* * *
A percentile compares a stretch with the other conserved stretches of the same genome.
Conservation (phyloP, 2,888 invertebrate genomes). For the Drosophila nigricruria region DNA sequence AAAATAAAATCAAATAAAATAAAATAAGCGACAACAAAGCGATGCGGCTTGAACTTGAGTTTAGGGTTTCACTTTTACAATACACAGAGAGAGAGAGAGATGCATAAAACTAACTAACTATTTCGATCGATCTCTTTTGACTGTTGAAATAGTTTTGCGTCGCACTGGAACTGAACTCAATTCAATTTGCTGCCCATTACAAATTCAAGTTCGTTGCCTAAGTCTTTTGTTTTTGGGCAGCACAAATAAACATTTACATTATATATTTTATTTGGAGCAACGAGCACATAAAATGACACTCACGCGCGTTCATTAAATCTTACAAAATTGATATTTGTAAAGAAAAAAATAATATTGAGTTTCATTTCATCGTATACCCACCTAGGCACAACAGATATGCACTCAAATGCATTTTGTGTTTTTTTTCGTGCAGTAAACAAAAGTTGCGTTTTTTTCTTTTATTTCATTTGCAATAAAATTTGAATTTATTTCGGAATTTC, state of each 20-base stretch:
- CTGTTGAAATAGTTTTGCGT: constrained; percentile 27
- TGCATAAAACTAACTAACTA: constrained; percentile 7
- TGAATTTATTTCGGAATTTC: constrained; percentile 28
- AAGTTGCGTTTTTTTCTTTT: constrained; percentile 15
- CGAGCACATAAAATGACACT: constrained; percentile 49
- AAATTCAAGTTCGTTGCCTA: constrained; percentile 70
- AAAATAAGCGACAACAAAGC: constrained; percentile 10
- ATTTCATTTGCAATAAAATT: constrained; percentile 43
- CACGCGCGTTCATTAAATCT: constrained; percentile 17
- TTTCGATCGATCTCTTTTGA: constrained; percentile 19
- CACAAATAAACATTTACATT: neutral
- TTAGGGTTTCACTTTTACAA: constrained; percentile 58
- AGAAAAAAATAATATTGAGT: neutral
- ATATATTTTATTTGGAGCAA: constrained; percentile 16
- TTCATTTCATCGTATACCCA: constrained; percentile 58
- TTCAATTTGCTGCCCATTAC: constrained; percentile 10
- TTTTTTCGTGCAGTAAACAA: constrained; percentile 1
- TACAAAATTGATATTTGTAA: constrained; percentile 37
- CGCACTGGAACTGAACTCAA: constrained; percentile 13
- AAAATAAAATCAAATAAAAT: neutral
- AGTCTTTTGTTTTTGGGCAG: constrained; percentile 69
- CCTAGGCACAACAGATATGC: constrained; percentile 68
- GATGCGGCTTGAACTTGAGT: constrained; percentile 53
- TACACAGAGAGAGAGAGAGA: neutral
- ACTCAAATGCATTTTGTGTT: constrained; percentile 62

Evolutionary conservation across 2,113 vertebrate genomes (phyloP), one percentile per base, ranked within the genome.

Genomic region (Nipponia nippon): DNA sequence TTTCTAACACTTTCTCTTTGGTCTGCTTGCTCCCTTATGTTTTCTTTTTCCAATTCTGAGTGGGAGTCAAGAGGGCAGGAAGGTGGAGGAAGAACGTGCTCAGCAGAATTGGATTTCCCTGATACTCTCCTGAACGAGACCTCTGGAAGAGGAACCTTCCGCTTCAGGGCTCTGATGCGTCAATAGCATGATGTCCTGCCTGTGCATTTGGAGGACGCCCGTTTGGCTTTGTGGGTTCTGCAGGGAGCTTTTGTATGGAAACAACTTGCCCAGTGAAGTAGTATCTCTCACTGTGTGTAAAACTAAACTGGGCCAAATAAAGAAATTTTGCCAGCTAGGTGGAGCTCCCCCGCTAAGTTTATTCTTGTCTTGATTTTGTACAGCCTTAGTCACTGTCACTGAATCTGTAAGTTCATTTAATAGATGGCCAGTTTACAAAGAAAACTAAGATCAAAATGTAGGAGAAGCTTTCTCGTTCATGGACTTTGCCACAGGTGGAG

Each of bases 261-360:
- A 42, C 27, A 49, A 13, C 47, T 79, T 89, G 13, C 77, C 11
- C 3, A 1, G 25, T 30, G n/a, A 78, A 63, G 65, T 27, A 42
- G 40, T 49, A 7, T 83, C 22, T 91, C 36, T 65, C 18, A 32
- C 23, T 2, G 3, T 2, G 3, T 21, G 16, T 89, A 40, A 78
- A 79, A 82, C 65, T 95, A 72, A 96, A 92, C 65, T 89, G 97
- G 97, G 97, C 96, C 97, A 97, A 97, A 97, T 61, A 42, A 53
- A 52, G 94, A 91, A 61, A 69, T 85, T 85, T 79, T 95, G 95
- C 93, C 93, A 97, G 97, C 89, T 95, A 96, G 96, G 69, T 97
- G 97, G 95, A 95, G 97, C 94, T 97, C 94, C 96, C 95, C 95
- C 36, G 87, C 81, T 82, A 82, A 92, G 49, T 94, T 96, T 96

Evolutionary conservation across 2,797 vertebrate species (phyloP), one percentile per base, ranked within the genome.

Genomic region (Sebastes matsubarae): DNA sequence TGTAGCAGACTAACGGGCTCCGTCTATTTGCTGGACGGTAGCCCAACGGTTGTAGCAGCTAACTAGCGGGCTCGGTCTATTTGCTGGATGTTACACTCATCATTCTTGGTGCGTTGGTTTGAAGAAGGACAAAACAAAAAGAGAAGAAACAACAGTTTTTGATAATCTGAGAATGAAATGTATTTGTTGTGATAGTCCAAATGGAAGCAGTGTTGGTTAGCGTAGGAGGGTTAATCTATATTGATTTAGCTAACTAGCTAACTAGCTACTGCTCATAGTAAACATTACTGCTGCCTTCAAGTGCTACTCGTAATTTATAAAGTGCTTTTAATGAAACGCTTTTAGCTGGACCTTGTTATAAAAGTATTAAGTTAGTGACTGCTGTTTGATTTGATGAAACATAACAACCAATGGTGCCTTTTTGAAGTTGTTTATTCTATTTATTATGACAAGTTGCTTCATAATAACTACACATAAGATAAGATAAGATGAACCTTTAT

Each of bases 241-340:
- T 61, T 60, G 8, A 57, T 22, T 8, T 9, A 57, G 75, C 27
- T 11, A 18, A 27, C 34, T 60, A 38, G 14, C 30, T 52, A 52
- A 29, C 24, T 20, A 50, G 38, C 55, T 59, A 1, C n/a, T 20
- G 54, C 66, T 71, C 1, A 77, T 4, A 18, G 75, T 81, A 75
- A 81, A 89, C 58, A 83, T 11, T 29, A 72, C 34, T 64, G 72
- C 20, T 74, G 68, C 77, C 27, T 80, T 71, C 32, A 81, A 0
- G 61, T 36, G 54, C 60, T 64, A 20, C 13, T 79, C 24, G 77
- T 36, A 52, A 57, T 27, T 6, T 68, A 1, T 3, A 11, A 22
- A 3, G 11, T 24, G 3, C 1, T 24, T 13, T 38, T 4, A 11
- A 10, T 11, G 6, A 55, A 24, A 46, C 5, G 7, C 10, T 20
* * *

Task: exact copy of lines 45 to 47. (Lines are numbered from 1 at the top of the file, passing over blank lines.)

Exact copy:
- T 11, A 18, A 27, C 34, T 60, A 38, G 14, C 30, T 52, A 52
- A 29, C 24, T 20, A 50, G 38, C 55, T 59, A 1, C n/a, T 20
- G 54, C 66, T 71, C 1, A 77, T 4, A 18, G 75, T 81, A 75